OECD’s biennial report on the pension systems across OECD and G20 countries. Each edition opens with an overview comparing pension policies of OECD countries and recent reforms. This is followed by at least one thematic chapter and a range of indicators including pension projections for today’s workers.
Funding for the Estonian Health Insurance Fund is set to increase by €144 million next year as the state will continue investing money in cutting patient waiting times and developing primary healthcare. In addition, disabled child allowances will grow and a special facility will open in eastern Estonia to help children who are victims of sexual abuse.
As a result of annual reindexation, some 350,000 pensioners in Estonia will see their pensions increase an average of 8.4% in size. In addition to old-age pensions, pensions for the incapacity for work as well as survivor's benefits will likewise increase, while the value of the national pension rate will rise as well, the Social Insurance Board said.
The cost of getting pensions and benefits sent to people's homes by mail will rise from currently €6.60 to €7.70 a month, the Social Insurance Board has announced. The change will affect some 5,000 Estonian residents.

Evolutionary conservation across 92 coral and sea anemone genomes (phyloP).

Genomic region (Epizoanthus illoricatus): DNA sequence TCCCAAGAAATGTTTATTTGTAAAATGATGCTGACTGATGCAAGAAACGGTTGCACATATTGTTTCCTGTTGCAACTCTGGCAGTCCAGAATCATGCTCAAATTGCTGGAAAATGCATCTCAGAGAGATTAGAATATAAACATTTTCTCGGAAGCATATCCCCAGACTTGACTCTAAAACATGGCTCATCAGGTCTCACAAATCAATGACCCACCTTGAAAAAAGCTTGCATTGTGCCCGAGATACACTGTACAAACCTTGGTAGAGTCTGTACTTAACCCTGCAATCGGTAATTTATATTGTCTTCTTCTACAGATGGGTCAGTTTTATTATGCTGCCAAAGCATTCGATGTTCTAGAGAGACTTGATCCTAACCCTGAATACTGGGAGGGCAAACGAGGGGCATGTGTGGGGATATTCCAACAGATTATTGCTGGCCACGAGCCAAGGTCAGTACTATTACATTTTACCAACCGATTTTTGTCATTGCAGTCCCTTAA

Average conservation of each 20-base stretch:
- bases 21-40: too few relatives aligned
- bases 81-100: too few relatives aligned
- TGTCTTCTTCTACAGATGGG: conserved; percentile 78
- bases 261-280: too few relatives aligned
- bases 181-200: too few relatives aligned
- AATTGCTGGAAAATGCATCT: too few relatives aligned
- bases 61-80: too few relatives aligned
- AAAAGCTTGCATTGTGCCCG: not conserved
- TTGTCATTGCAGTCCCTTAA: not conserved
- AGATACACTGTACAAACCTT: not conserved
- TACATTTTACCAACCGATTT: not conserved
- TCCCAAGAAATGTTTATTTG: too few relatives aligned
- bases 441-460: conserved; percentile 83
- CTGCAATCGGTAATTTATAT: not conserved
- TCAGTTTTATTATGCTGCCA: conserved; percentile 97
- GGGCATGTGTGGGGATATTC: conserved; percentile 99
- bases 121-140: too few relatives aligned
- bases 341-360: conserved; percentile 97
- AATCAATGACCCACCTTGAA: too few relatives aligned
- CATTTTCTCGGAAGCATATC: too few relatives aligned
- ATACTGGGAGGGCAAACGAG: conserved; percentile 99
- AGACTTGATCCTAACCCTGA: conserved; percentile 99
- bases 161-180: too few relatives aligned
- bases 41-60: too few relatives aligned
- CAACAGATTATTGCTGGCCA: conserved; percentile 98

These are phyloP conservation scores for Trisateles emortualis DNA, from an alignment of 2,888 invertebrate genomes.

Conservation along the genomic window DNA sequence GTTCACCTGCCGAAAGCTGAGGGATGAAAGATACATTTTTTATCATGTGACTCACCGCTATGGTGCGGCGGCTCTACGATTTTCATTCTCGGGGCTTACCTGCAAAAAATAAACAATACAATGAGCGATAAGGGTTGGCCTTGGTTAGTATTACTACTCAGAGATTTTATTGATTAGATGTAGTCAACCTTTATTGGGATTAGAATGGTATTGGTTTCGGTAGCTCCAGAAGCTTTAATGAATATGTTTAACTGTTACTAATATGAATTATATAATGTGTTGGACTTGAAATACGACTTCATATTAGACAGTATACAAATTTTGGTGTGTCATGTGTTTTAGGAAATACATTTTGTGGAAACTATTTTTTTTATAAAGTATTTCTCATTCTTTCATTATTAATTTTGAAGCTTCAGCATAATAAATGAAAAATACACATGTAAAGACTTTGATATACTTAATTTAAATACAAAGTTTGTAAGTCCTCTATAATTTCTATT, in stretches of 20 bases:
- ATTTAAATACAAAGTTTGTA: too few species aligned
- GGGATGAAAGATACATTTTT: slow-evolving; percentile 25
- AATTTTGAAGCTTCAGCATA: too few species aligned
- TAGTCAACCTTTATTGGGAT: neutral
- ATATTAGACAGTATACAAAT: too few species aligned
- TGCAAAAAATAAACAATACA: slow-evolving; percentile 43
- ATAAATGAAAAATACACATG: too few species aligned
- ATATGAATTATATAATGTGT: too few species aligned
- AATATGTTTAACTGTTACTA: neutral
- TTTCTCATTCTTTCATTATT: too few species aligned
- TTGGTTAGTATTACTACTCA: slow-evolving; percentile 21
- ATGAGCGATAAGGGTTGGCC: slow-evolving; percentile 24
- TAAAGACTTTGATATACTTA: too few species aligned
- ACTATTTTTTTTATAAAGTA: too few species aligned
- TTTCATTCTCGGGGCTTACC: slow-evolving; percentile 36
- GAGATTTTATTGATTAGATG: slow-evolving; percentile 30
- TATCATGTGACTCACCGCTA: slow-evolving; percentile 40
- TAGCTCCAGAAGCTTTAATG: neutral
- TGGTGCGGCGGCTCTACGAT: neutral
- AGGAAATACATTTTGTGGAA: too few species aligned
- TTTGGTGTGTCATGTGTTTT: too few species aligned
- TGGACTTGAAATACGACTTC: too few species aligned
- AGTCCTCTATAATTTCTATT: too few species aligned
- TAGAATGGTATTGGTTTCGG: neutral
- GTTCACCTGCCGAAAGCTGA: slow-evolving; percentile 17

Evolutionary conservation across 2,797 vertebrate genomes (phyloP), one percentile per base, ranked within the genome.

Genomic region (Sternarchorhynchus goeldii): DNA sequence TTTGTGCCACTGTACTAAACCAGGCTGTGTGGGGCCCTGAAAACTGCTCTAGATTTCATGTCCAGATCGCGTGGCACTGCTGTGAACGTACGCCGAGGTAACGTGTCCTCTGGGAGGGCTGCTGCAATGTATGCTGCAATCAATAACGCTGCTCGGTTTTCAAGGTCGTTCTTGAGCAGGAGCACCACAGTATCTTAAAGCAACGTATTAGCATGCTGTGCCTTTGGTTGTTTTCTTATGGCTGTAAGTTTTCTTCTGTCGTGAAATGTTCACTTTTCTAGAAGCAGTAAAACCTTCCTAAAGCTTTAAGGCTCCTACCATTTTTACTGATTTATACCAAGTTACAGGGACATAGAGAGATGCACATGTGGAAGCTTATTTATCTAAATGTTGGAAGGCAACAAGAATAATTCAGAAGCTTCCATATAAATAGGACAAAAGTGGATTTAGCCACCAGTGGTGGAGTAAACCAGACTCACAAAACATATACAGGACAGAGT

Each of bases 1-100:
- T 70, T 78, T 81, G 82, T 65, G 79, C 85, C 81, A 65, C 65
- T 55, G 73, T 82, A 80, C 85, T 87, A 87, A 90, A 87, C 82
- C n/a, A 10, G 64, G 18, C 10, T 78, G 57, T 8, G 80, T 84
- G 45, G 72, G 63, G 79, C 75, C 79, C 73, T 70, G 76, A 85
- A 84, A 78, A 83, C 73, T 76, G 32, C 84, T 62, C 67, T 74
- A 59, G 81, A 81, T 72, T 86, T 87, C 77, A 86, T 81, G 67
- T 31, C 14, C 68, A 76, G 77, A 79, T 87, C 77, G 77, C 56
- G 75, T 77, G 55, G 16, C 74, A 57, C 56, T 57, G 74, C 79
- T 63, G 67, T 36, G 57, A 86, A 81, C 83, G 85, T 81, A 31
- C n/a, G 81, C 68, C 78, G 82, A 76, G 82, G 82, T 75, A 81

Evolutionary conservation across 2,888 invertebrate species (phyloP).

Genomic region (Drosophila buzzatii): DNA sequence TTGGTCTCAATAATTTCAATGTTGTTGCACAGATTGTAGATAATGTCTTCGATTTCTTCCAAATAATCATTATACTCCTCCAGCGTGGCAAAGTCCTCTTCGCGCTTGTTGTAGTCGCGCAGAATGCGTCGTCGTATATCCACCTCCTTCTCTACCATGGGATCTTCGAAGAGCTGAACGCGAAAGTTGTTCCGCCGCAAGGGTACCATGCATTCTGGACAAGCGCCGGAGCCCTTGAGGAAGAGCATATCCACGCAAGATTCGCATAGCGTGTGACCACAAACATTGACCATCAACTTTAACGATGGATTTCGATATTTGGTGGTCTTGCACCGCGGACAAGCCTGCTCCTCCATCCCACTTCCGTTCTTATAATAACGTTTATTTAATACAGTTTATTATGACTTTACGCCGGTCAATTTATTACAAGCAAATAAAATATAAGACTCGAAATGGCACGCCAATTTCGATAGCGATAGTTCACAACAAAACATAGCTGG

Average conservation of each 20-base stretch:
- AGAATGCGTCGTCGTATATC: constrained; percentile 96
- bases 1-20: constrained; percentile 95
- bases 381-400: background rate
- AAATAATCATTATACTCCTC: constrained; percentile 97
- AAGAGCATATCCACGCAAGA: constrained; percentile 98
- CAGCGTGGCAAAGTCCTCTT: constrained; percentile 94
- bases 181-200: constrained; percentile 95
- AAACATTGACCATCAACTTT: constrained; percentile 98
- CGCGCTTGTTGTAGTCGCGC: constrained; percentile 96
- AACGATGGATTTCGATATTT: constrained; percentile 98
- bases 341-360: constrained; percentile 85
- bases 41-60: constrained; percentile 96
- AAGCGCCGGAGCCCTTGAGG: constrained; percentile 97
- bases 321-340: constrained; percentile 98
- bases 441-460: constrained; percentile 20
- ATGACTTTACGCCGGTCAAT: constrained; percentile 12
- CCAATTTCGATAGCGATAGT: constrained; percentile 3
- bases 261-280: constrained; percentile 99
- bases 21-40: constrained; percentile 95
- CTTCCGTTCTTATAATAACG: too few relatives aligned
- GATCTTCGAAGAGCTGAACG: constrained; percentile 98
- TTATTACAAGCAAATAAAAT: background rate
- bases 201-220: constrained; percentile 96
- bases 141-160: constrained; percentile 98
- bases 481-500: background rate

A large portion of the increase can be attributed to the increased subsidisation of bus services. Minister of Economic Affairs and Infrastructure Kadri Simson (Centre) said that greater support for public transport services will ensure better mobility as well as reduce motorisation and pollution of the environment. The state subsidies also make movement easier for less well-off residents, the minister said according to spokespeople
The amount of money necessary for the payment of unemployment insurance benefits in Estonia is set to grow by a quarter over the next four years to €65.7 million in 2022. According to estimates by the Estonian Unemployment Insurance Fund (Haigekassa), the unemployment insurance benefit is to be awarded to 20,800 people this year in the total amount of €52.5 million.